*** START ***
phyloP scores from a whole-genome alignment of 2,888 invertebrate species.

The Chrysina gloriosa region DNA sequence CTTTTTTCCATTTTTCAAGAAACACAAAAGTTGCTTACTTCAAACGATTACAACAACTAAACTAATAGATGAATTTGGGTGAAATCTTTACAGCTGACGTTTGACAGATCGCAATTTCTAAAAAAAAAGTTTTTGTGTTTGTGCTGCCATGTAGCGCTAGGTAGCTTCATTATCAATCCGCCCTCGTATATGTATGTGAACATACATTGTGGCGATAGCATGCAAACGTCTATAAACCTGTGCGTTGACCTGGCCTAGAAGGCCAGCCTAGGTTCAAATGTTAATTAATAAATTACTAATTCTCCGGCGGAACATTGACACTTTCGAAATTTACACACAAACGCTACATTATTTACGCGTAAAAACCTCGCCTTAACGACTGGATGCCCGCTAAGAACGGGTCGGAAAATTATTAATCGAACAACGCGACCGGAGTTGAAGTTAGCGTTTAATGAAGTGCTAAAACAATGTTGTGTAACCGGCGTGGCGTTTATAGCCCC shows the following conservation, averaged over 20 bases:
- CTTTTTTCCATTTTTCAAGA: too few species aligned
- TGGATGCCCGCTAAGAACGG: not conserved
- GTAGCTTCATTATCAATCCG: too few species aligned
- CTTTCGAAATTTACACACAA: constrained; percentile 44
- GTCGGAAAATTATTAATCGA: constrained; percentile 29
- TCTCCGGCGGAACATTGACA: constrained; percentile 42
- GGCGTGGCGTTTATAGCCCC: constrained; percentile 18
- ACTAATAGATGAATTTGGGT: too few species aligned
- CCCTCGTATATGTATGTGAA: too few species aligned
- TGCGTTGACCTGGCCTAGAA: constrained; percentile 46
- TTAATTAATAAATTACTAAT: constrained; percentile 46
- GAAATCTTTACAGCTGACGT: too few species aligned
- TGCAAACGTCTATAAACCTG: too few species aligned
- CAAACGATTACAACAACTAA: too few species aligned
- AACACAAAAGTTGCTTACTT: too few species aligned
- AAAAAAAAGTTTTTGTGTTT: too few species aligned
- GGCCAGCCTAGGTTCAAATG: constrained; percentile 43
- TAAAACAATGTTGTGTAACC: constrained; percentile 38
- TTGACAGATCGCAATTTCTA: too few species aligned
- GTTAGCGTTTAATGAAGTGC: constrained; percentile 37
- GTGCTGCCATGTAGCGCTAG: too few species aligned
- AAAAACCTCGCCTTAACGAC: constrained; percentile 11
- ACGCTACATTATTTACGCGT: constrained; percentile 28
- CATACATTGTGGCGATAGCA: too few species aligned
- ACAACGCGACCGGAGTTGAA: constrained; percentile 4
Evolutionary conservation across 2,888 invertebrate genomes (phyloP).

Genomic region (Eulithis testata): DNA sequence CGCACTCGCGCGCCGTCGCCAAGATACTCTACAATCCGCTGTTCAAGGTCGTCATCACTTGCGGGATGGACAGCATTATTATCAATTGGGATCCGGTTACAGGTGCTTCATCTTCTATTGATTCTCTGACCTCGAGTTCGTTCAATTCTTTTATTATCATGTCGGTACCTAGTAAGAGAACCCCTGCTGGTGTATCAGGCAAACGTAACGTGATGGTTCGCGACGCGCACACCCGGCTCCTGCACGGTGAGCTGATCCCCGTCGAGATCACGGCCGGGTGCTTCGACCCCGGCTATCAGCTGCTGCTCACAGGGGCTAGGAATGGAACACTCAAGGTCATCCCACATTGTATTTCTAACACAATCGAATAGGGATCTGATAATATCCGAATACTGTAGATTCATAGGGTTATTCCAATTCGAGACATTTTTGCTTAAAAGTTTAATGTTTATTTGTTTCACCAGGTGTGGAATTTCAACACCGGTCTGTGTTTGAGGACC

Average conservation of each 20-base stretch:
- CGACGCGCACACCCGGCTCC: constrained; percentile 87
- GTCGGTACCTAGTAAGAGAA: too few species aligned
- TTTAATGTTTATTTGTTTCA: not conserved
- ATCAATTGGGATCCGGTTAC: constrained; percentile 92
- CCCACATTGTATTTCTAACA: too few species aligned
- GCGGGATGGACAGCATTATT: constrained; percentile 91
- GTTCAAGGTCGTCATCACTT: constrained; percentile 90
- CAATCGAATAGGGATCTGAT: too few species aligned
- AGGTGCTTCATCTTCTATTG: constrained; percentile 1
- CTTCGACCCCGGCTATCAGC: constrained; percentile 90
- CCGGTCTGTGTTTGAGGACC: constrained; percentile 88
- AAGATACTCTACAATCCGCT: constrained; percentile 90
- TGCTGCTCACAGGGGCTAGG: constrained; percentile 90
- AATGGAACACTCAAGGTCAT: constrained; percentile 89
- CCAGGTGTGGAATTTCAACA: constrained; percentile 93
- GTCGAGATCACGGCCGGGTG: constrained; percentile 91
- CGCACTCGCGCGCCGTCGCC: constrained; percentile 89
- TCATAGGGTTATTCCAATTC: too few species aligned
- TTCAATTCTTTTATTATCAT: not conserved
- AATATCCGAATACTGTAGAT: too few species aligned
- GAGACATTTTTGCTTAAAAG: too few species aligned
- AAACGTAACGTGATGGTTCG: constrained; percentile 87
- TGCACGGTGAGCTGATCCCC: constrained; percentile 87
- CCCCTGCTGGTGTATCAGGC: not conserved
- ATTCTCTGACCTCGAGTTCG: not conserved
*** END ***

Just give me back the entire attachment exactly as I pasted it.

phyloP scores from a whole-genome alignment of 2,888 invertebrate species.

The Chrysina gloriosa region DNA sequence CTTTTTTCCATTTTTCAAGAAACACAAAAGTTGCTTACTTCAAACGATTACAACAACTAAACTAATAGATGAATTTGGGTGAAATCTTTACAGCTGACGTTTGACAGATCGCAATTTCTAAAAAAAAAGTTTTTGTGTTTGTGCTGCCATGTAGCGCTAGGTAGCTTCATTATCAATCCGCCCTCGTATATGTATGTGAACATACATTGTGGCGATAGCATGCAAACGTCTATAAACCTGTGCGTTGACCTGGCCTAGAAGGCCAGCCTAGGTTCAAATGTTAATTAATAAATTACTAATTCTCCGGCGGAACATTGACACTTTCGAAATTTACACACAAACGCTACATTATTTACGCGTAAAAACCTCGCCTTAACGACTGGATGCCCGCTAAGAACGGGTCGGAAAATTATTAATCGAACAACGCGACCGGAGTTGAAGTTAGCGTTTAATGAAGTGCTAAAACAATGTTGTGTAACCGGCGTGGCGTTTATAGCCCC shows the following conservation, averaged over 20 bases:
- CTTTTTTCCATTTTTCAAGA: too few species aligned
- TGGATGCCCGCTAAGAACGG: not conserved
- GTAGCTTCATTATCAATCCG: too few species aligned
- CTTTCGAAATTTACACACAA: constrained; percentile 44
- GTCGGAAAATTATTAATCGA: constrained; percentile 29
- TCTCCGGCGGAACATTGACA: constrained; percentile 42
- GGCGTGGCGTTTATAGCCCC: constrained; percentile 18
- ACTAATAGATGAATTTGGGT: too few species aligned
- CCCTCGTATATGTATGTGAA: too few species aligned
- TGCGTTGACCTGGCCTAGAA: constrained; percentile 46
- TTAATTAATAAATTACTAAT: constrained; percentile 46
- GAAATCTTTACAGCTGACGT: too few species aligned
- TGCAAACGTCTATAAACCTG: too few species aligned
- CAAACGATTACAACAACTAA: too few species aligned
- AACACAAAAGTTGCTTACTT: too few species aligned
- AAAAAAAAGTTTTTGTGTTT: too few species aligned
- GGCCAGCCTAGGTTCAAATG: constrained; percentile 43
- TAAAACAATGTTGTGTAACC: constrained; percentile 38
- TTGACAGATCGCAATTTCTA: too few species aligned
- GTTAGCGTTTAATGAAGTGC: constrained; percentile 37
- GTGCTGCCATGTAGCGCTAG: too few species aligned
- AAAAACCTCGCCTTAACGAC: constrained; percentile 11
- ACGCTACATTATTTACGCGT: constrained; percentile 28
- CATACATTGTGGCGATAGCA: too few species aligned
- ACAACGCGACCGGAGTTGAA: constrained; percentile 4
Evolutionary conservation across 2,888 invertebrate genomes (phyloP).

Genomic region (Eulithis testata): DNA sequence CGCACTCGCGCGCCGTCGCCAAGATACTCTACAATCCGCTGTTCAAGGTCGTCATCACTTGCGGGATGGACAGCATTATTATCAATTGGGATCCGGTTACAGGTGCTTCATCTTCTATTGATTCTCTGACCTCGAGTTCGTTCAATTCTTTTATTATCATGTCGGTACCTAGTAAGAGAACCCCTGCTGGTGTATCAGGCAAACGTAACGTGATGGTTCGCGACGCGCACACCCGGCTCCTGCACGGTGAGCTGATCCCCGTCGAGATCACGGCCGGGTGCTTCGACCCCGGCTATCAGCTGCTGCTCACAGGGGCTAGGAATGGAACACTCAAGGTCATCCCACATTGTATTTCTAACACAATCGAATAGGGATCTGATAATATCCGAATACTGTAGATTCATAGGGTTATTCCAATTCGAGACATTTTTGCTTAAAAGTTTAATGTTTATTTGTTTCACCAGGTGTGGAATTTCAACACCGGTCTGTGTTTGAGGACC

Average conservation of each 20-base stretch:
- CGACGCGCACACCCGGCTCC: constrained; percentile 87
- GTCGGTACCTAGTAAGAGAA: too few species aligned
- TTTAATGTTTATTTGTTTCA: not conserved
- ATCAATTGGGATCCGGTTAC: constrained; percentile 92
- CCCACATTGTATTTCTAACA: too few species aligned
- GCGGGATGGACAGCATTATT: constrained; percentile 91
- GTTCAAGGTCGTCATCACTT: constrained; percentile 90
- CAATCGAATAGGGATCTGAT: too few species aligned
- AGGTGCTTCATCTTCTATTG: constrained; percentile 1
- CTTCGACCCCGGCTATCAGC: constrained; percentile 90
- CCGGTCTGTGTTTGAGGACC: constrained; percentile 88
- AAGATACTCTACAATCCGCT: constrained; percentile 90
- TGCTGCTCACAGGGGCTAGG: constrained; percentile 90
- AATGGAACACTCAAGGTCAT: constrained; percentile 89
- CCAGGTGTGGAATTTCAACA: constrained; percentile 93
- GTCGAGATCACGGCCGGGTG: constrained; percentile 91
- CGCACTCGCGCGCCGTCGCC: constrained; percentile 89
- TCATAGGGTTATTCCAATTC: too few species aligned
- TTCAATTCTTTTATTATCAT: not conserved
- AATATCCGAATACTGTAGAT: too few species aligned
- GAGACATTTTTGCTTAAAAG: too few species aligned
- AAACGTAACGTGATGGTTCG: constrained; percentile 87
- TGCACGGTGAGCTGATCCCC: constrained; percentile 87
- CCCCTGCTGGTGTATCAGGC: not conserved
- ATTCTCTGACCTCGAGTTCG: not conserved